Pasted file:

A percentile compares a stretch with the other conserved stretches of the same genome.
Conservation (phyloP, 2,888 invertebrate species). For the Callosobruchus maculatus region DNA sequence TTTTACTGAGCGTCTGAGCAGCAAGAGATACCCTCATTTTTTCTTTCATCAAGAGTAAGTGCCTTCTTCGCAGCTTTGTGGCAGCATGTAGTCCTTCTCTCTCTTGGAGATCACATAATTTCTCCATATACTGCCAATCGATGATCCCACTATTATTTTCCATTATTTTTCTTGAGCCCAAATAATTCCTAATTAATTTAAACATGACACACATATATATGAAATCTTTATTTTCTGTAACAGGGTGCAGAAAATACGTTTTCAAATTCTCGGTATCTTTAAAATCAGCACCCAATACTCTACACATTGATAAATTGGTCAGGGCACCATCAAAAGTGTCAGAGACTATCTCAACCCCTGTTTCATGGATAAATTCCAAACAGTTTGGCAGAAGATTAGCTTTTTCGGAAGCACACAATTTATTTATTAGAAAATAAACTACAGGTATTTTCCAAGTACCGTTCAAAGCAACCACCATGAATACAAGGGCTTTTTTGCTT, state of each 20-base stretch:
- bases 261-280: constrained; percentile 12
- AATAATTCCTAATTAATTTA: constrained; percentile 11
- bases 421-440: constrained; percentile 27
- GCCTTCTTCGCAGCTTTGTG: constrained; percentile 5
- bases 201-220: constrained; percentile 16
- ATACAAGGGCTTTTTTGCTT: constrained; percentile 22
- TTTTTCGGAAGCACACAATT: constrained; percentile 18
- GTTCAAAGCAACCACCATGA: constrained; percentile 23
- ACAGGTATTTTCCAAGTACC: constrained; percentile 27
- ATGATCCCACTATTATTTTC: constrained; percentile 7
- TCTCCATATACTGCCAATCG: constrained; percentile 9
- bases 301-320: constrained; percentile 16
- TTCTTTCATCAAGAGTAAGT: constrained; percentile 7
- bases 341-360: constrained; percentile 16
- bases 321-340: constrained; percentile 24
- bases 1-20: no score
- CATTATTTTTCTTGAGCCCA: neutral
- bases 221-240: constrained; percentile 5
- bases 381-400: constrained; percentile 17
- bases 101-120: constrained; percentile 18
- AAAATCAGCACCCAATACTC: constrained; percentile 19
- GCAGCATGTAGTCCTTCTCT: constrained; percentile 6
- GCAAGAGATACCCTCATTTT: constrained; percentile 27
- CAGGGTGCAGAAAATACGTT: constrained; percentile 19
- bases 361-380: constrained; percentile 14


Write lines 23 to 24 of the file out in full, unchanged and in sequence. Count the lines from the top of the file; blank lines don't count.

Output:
- AAAATCAGCACCCAATACTC: constrained; percentile 19
- GCAGCATGTAGTCCTTCTCT: constrained; percentile 6